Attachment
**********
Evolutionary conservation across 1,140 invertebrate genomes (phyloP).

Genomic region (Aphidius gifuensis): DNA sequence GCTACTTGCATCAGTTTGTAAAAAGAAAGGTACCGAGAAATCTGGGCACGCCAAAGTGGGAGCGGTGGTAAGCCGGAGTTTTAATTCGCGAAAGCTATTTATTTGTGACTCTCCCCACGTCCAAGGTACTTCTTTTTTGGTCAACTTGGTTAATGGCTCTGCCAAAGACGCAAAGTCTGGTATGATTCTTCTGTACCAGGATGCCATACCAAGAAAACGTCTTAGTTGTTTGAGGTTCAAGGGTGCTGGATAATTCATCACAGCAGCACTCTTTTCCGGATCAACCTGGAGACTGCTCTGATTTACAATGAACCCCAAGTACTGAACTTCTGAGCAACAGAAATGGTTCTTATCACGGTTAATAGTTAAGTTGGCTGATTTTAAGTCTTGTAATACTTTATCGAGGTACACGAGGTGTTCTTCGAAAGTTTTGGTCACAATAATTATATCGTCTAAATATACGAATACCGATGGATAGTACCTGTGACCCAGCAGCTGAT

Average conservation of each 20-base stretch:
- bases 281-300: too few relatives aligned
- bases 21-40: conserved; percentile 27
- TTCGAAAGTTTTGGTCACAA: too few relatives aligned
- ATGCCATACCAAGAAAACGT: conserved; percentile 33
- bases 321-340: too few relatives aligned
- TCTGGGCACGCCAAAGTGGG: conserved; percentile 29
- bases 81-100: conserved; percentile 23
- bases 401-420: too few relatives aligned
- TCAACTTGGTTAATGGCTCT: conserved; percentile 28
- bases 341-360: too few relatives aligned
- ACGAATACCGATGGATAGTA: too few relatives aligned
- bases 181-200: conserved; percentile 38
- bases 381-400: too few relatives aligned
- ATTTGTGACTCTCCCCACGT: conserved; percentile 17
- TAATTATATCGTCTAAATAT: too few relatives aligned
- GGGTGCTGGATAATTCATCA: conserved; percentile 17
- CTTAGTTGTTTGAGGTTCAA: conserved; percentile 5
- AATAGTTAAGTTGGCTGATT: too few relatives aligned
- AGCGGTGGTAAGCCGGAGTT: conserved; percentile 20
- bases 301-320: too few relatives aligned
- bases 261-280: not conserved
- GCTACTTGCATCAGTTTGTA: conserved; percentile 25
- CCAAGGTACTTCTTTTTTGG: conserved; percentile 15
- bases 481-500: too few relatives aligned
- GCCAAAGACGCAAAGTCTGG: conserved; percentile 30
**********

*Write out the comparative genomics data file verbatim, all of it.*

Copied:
Evolutionary conservation across 1,140 invertebrate genomes (phyloP).

Genomic region (Aphidius gifuensis): DNA sequence GCTACTTGCATCAGTTTGTAAAAAGAAAGGTACCGAGAAATCTGGGCACGCCAAAGTGGGAGCGGTGGTAAGCCGGAGTTTTAATTCGCGAAAGCTATTTATTTGTGACTCTCCCCACGTCCAAGGTACTTCTTTTTTGGTCAACTTGGTTAATGGCTCTGCCAAAGACGCAAAGTCTGGTATGATTCTTCTGTACCAGGATGCCATACCAAGAAAACGTCTTAGTTGTTTGAGGTTCAAGGGTGCTGGATAATTCATCACAGCAGCACTCTTTTCCGGATCAACCTGGAGACTGCTCTGATTTACAATGAACCCCAAGTACTGAACTTCTGAGCAACAGAAATGGTTCTTATCACGGTTAATAGTTAAGTTGGCTGATTTTAAGTCTTGTAATACTTTATCGAGGTACACGAGGTGTTCTTCGAAAGTTTTGGTCACAATAATTATATCGTCTAAATATACGAATACCGATGGATAGTACCTGTGACCCAGCAGCTGAT

Average conservation of each 20-base stretch:
- bases 281-300: too few relatives aligned
- bases 21-40: conserved; percentile 27
- TTCGAAAGTTTTGGTCACAA: too few relatives aligned
- ATGCCATACCAAGAAAACGT: conserved; percentile 33
- bases 321-340: too few relatives aligned
- TCTGGGCACGCCAAAGTGGG: conserved; percentile 29
- bases 81-100: conserved; percentile 23
- bases 401-420: too few relatives aligned
- TCAACTTGGTTAATGGCTCT: conserved; percentile 28
- bases 341-360: too few relatives aligned
- ACGAATACCGATGGATAGTA: too few relatives aligned
- bases 181-200: conserved; percentile 38
- bases 381-400: too few relatives aligned
- ATTTGTGACTCTCCCCACGT: conserved; percentile 17
- TAATTATATCGTCTAAATAT: too few relatives aligned
- GGGTGCTGGATAATTCATCA: conserved; percentile 17
- CTTAGTTGTTTGAGGTTCAA: conserved; percentile 5
- AATAGTTAAGTTGGCTGATT: too few relatives aligned
- AGCGGTGGTAAGCCGGAGTT: conserved; percentile 20
- bases 301-320: too few relatives aligned
- bases 261-280: not conserved
- GCTACTTGCATCAGTTTGTA: conserved; percentile 25
- CCAAGGTACTTCTTTTTTGG: conserved; percentile 15
- bases 481-500: too few relatives aligned
- GCCAAAGACGCAAAGTCTGG: conserved; percentile 30